Y'all know I think that requiring subjective/objective bad faith to get fees is not a correct interpretation of 285.
I've been updating my book, reading about the liability standards the CAFC has imposed for, e.g., making frivolous claims to a customer of X that X's products infringe and so the customer needs a license.
The standard? Objective and subjective baselessness, because of the right to petition. This one they've got right. See Hunter Douglas, Inc. v. Harmonic Design, Inc., 153 F.3d 1318, 1336–37 (Fed. Cir. 1998), overruled on other grounds, Midwest Industries, Inc. v. Karavan Trailers, Inc., 175 F.3d 1356 (Fed. Cir. 1999) (requiring plaintiff to plead and prove bad faith to prevail on state law tort claims based upon statements of infringement in the marketplace); In re Innovatio IP Ventures, LLC Patent Litig., 921 F. Supp.2d 903 (N.D. Ill. 2013) (same and providing a lengthy discussion); Clearplay, Inc. v. Nissim Corp., 2011 WL 3878363 (S.D. Fla. Sept. 2, 2011) (same); Contech Stormwater Solutions, Inc. v. Baysaver Tech., Inc.,534 F. Supp. 2d 616(D. Md. 2008) (requiring bad faith and other elements of state law tort claims for pre-suit letters);Zenith Electronics Corp. v. Exzec, Inc., 182 F.3d 1340, 1353–54 (Fed. Cir. 1999) (adopting the bad-faith requirement for Lanham Act claims).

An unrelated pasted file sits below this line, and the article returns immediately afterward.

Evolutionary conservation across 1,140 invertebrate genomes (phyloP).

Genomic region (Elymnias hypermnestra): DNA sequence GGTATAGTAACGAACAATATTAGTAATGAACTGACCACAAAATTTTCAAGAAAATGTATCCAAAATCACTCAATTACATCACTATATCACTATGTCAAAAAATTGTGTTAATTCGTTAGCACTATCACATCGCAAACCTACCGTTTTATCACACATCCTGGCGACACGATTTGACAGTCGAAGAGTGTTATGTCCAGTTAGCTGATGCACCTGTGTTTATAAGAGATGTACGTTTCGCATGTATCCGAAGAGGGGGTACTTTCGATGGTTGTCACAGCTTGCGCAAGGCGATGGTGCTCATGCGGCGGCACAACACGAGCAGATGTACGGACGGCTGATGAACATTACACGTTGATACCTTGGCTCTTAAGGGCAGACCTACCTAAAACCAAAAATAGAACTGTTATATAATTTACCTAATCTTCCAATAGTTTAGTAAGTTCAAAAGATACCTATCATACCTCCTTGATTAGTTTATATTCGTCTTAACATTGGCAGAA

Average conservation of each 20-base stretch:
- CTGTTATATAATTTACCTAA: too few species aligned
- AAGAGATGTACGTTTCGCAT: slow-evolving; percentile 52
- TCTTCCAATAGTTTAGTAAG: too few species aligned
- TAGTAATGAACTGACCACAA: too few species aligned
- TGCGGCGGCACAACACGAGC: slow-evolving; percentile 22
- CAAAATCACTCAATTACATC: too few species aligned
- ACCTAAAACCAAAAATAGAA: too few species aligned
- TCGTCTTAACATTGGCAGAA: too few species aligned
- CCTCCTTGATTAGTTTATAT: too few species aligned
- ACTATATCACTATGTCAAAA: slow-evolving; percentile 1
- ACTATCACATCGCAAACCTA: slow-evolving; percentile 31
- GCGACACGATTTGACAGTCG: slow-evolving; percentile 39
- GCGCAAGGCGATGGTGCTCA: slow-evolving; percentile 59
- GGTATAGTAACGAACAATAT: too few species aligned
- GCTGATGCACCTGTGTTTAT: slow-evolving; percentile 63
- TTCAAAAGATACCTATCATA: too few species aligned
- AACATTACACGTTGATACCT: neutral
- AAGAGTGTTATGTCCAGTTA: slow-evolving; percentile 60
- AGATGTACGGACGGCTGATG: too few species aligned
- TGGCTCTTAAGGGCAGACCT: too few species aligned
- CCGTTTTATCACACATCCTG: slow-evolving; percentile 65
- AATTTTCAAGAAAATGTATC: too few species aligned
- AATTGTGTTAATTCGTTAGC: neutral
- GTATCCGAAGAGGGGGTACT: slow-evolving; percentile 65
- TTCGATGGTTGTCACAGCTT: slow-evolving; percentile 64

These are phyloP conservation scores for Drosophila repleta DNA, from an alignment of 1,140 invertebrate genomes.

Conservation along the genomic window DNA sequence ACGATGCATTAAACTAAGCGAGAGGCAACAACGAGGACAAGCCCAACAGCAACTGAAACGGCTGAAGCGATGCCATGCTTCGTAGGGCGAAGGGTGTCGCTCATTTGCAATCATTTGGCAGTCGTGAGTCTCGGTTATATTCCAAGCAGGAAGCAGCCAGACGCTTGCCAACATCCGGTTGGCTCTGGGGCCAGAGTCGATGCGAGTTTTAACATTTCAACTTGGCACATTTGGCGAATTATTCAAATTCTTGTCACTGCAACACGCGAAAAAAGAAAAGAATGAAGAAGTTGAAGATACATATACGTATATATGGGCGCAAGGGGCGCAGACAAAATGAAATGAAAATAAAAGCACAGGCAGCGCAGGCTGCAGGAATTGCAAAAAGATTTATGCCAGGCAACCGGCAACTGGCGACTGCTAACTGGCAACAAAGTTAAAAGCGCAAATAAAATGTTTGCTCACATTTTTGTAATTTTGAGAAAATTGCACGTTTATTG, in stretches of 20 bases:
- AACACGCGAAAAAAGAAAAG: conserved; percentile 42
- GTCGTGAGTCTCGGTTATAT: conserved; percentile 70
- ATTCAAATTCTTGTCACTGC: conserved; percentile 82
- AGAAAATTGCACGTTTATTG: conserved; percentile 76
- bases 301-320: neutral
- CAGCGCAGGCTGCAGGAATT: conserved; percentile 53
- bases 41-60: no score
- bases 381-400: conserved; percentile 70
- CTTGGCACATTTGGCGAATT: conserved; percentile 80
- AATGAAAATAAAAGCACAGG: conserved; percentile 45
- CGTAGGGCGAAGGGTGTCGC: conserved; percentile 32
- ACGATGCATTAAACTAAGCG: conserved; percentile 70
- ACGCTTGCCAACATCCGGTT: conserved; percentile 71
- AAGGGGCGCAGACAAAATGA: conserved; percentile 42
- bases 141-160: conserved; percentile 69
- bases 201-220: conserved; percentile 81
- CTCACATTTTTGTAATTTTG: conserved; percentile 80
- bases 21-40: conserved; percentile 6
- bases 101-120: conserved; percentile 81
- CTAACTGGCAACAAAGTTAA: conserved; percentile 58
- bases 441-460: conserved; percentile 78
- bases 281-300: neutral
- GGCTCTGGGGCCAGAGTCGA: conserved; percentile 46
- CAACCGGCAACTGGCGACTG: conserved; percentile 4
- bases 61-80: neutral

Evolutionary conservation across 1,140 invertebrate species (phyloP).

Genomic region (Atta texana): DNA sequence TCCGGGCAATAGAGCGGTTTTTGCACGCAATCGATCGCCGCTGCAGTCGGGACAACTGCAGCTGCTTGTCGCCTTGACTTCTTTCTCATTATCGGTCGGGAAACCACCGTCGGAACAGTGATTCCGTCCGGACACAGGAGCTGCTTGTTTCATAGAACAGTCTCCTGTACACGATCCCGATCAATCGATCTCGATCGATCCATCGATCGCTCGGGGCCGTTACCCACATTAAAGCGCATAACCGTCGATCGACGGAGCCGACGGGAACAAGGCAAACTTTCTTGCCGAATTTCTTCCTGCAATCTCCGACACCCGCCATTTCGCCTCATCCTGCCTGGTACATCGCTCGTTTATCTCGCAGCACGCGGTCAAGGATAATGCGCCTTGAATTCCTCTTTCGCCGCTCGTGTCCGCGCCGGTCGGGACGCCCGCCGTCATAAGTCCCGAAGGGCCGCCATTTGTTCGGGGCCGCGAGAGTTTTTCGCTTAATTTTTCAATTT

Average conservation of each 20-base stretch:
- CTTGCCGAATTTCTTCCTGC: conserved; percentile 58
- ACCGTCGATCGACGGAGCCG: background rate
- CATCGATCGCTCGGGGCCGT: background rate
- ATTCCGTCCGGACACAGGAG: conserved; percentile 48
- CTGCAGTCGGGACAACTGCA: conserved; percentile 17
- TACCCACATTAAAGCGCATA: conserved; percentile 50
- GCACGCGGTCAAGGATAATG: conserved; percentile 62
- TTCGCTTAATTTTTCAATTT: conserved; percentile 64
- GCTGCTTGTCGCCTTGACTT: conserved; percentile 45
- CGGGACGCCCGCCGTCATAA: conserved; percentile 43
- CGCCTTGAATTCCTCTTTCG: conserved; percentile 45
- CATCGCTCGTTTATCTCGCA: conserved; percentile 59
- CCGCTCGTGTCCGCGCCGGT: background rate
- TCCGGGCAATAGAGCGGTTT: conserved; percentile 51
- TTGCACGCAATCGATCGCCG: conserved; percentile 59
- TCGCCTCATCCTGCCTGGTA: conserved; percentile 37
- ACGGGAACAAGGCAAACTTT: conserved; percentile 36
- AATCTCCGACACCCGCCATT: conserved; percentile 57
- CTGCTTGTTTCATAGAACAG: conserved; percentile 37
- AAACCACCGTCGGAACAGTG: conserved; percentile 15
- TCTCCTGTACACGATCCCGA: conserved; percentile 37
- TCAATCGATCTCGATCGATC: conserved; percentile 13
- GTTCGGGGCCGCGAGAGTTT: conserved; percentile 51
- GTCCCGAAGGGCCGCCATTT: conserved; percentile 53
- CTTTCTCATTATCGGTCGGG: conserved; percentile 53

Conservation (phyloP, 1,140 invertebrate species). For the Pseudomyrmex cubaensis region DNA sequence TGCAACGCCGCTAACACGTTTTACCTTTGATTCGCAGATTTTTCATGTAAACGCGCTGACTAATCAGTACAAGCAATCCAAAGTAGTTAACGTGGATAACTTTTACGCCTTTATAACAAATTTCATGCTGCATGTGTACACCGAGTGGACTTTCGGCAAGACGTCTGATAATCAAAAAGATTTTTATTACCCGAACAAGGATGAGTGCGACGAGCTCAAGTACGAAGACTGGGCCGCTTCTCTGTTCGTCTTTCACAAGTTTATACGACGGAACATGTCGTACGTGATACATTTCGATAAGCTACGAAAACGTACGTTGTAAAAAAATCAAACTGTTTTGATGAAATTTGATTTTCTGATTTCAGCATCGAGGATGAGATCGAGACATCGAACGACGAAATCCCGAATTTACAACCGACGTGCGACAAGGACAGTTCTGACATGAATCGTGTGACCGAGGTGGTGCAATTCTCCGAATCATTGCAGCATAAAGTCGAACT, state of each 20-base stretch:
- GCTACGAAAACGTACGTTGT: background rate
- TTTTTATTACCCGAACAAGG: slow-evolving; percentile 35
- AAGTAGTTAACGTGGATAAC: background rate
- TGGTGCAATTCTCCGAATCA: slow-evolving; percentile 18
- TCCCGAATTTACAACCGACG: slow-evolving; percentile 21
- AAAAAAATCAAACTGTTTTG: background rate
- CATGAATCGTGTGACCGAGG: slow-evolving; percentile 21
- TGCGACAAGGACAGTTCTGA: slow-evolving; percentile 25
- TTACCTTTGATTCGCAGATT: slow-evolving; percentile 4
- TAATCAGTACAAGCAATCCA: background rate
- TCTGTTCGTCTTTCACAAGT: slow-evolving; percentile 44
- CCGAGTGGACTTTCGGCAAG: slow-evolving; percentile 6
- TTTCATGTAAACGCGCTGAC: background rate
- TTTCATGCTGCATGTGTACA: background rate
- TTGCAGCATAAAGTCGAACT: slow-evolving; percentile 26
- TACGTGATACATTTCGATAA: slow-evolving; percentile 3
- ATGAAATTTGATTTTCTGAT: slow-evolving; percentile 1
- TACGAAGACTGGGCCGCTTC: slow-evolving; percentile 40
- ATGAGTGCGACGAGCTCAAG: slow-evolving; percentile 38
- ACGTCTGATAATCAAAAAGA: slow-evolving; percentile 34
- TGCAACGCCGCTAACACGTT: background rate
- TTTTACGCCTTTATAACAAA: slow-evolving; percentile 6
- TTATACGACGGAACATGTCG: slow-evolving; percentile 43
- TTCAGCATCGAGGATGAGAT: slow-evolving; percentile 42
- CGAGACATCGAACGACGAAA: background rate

But does it make one whit of sense to intepret a fee shifting statute to require the same proof that the First Amendment requires before imposing liability for suing? If that is a correct reading of the First Amendment, then NO fee shifting statute is constitutional unless it meets this objective/subjective requirement.
Okay, back to the book. The IP Ventures case is, by the way, really interesting.